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Asandhimitra (also spelled as Asandhamittā) was a queen and chief consort of the Mauryan emperor Ashoka. She was Ashoka's first queen consort[1] and third queen.[2]

Given the title "agramahisi", or "Chief Queen",[3] Asandhimitra was likely from a royal family.[2] She did not have any children.[2] After her death, Tishyarakshita became the chief queen of Ashoka.[1]

Born302 BC
Asandhiwat Kingdom
Died240 BC
IssueCharumati (adopted daughter)
Asandhimitra Maurya


She was born in the kingdom of Asandivat in 302 BC. She was married to Ashoka in 270 BC.[3] She was a trusted, faithful, and favourite wife of Ashoka. She is often referred to as his "beloved" or his "dear" consort and is said to have been a trusted adviser of the king.[3][2] At her death in 240 BC,[3] Ashoka was deeply grieved.[2]

Karmic legends[edit]

The Mahavamsa tells a legend of how she became queen, stating that she became Ashoka's queen because in a previous life, she had given directions to a pratyekabuddha who was looking for a honey merchant. The story says that after the merchant filled his bowl completely with honey, the pratyekabuddha made a vow to become the lord of Jambudvipa. After hearing this, she herself wished they would be reborn as King and Queen, leading them to be reborn as Ashoka and Asandhimitra.[4]

In the Extended Mahavamsa, a story is additionally told that in a separate past life, Asandhimitra gave a pratyekabuddha a piece of cloth, which is thought to have given her the status of Queen, karmically independent of Asoka.[4]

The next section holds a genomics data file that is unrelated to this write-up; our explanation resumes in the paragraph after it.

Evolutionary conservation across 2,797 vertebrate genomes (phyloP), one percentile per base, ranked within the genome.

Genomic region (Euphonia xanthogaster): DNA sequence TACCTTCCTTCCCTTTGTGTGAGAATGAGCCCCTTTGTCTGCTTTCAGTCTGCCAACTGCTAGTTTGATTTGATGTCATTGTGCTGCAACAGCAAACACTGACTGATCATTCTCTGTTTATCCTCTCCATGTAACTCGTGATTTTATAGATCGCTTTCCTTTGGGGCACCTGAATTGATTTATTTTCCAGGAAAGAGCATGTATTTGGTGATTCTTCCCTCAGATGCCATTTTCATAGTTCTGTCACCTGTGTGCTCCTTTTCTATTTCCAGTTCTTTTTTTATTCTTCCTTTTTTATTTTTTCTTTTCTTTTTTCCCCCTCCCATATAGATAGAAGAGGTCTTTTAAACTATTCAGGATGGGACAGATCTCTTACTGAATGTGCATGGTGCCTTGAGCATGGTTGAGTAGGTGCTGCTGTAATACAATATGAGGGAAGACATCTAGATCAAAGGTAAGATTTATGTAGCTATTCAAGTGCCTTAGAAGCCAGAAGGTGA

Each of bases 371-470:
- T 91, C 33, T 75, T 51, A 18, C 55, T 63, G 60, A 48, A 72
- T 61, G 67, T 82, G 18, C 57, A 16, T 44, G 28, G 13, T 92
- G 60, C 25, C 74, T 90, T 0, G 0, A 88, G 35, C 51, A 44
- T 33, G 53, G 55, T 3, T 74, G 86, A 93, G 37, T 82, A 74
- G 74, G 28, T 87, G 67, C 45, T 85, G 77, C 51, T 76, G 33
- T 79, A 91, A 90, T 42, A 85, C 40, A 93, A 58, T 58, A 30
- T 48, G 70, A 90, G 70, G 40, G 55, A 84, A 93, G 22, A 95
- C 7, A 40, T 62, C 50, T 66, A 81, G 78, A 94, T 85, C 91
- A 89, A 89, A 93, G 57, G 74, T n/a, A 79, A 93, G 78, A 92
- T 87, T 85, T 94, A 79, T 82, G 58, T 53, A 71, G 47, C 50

In the Dasavatthuppakarana, it combines both stories into one, telling the story of the pratyekabuddha and the honey merchant and adding that Asandhimitra's past self gifted the same pratyekabuddha with a piece of cloth.[4]


  1. ^ a b Barua, Beni Madhab; Topa, Ishwar Nath. Asoka and his inscriptions. 1. New Age Publishers. p. 53. Retrieved 25 September 2020.
  2. ^ a b c d e Gupta, Subhadra Sen. Ashoka: The Great and Compassionate King. Penguin Books. ISBN 978-81-8475-807-8. Retrieved 25 September 2020.
  3. ^ a b c d The Maha Bodhi: Volume 104. University of Michigan. 1996. pp. 25–26.
  4. ^ a b c Holt, John Clifford; Kinnard, Jacob N.; Walters, Kinnard, eds. (2003). Constituting Communities: Theravada Buddhism and the Religious Cultures of South and Southeast Asia. SUNY Press. pp. 43–51. ISBN 978-0-7914-8705-1. Retrieved 25 September 2020.